Green’s Good – But Blue’s Better

Green’s Good – But Blue’s Better

Private Property South Africa
Press

Algae can grow in any climate, but in our subtropical climate, it is a much larger problem. The humidity levels within the atmosphere are a primal breeding ground for algae of all types. When algae is present in swimming pools and other bodies of water, it turns the water a greenish color. The more algae there is, the greener the water will be. But, in any climate, there are simple ways to prevent pool algae.

Monitoring the pool chemistry as far as acidity levels is important. In a subtropical climate, water tends to have a higher acidity level, thus promoting algae growth. This can be controlled with stabilisers and chlorine products but general cleaning maintenance also has to be stepped up. If algae has nothing to stick to and nothing to feed on, it won’t grow.

Adding salt sanitisation to your swimming pool is also beneficial. It removes chemicals, bacteria and other unnecessary elements from the water in a natural way. This keeps the pool water fresh and prevents it from drying out skin as well. Salt helps to regulate the pH level of a swimming pool in a more efficient way than traditional chemicals and costs a fraction of the price. For a quick algae reduction strategy, switch your pump over to a salt system.

If you notice a large spike in pH levels, also test the overall acidity level in your pool. Chemicals may be required to “shock” the pool. This will kill bacteria and algae in a short amount of time. Scrubbing the sides and bottom and following up with a thorough vacuuming will help to remove any algae growth that has started.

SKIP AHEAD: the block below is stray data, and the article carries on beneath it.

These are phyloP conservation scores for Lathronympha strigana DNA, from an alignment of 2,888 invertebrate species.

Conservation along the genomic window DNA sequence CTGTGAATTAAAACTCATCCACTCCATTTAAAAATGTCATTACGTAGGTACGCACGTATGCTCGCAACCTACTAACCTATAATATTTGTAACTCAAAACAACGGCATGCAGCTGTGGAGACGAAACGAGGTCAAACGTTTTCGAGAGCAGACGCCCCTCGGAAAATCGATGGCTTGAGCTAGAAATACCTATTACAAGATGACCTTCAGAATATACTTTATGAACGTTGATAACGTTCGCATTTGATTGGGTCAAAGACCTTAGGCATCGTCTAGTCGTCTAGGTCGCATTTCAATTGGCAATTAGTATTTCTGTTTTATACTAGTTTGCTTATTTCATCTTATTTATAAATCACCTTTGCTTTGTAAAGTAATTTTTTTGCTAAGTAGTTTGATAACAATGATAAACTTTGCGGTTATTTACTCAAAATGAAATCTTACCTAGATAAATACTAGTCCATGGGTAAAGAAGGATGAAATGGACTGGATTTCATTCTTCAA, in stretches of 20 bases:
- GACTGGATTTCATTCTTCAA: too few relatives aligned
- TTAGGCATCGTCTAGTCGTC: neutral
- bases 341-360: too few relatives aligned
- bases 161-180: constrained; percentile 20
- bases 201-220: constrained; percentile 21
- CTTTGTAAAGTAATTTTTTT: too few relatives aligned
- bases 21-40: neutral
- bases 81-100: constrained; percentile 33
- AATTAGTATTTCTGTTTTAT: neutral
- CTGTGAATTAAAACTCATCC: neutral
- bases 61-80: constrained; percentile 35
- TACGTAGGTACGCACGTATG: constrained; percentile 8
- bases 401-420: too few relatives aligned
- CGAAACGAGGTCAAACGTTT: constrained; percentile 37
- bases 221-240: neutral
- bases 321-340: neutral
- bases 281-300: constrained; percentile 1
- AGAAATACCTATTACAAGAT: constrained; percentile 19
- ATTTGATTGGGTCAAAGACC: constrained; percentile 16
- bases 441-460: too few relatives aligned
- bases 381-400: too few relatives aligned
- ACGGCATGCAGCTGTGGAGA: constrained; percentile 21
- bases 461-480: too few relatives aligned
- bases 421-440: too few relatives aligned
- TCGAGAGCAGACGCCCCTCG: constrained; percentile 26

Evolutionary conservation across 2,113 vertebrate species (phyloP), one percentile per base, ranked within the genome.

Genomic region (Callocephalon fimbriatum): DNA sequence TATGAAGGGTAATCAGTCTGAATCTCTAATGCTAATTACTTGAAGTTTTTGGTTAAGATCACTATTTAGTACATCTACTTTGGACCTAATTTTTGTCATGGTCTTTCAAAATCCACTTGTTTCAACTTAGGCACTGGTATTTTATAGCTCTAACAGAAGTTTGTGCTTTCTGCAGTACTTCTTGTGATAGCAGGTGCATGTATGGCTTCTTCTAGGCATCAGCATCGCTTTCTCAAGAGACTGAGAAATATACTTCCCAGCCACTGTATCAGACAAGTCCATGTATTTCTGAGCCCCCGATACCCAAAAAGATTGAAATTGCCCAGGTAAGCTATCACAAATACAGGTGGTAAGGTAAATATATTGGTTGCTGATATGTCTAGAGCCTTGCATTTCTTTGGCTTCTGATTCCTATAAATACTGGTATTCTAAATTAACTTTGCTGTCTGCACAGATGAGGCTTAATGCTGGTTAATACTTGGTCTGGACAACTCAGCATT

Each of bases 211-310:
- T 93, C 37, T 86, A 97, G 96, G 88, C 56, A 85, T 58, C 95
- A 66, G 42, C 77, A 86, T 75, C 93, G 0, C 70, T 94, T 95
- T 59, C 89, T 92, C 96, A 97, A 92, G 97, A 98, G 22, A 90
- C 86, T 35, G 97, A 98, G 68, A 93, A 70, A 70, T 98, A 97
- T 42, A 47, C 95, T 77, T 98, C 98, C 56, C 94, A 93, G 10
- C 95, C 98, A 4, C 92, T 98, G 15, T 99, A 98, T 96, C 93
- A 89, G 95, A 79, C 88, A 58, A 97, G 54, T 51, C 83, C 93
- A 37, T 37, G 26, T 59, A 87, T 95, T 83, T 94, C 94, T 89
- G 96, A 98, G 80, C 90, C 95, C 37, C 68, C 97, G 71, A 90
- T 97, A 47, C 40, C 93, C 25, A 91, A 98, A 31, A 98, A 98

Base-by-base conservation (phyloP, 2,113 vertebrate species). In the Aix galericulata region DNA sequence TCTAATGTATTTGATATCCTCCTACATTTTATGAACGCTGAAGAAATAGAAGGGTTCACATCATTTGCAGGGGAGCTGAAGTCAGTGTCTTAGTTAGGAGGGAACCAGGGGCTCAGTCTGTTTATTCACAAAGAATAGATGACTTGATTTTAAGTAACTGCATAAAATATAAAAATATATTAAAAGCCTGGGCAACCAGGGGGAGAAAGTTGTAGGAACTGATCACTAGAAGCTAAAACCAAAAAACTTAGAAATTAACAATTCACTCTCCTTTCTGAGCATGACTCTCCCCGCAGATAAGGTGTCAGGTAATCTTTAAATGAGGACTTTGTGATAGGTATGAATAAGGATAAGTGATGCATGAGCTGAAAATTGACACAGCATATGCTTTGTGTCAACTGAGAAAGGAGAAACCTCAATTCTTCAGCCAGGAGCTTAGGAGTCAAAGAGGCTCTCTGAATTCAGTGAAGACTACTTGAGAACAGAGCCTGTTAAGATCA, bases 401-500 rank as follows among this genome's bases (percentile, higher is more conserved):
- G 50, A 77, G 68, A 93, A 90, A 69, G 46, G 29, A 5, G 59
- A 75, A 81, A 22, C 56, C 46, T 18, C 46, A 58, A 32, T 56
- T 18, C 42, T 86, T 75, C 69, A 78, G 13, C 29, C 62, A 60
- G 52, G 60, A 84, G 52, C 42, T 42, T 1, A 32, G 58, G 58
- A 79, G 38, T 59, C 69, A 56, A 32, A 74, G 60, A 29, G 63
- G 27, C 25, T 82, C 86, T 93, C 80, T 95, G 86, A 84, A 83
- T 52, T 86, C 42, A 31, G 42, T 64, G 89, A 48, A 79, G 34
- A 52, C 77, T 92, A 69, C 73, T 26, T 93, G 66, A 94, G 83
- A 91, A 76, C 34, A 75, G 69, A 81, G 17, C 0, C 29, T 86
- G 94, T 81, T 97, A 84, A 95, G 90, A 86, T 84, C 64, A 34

Keeping filters clean is also very important when it comes to combating algae growth. A normal cycle tells pool owners to clean filters once per month. However, in a subtropical climate this must be done more frequently. Weekly cleaning prevents bacteria from feeding on particles for long enough to grow algae.

Once algae has formed in your swimming pool once, it often becomes a recurring problem. To help prevent regrowth, scrub the sides and bottom of the pool weekly with a deck scrubbing broom. Use one that has softer bristles so that the lining of the pool does not rip. Vacuuming should also be done on a weekly basis to pull up any particles and debris that are settled on the bottom.

Once swimmers are done for the day, it is ideal to turn the pump system on full strength for one hour. This will help to take away any unnatural bacteria or particles from clothing, hair and skin that can cause algae growth. To boost the cleaning process, add a quarter cup of rock or water softener salt to the pool water if you are using a salt system. When a pump is on high it will quickly break down the salt and help to purify the water.

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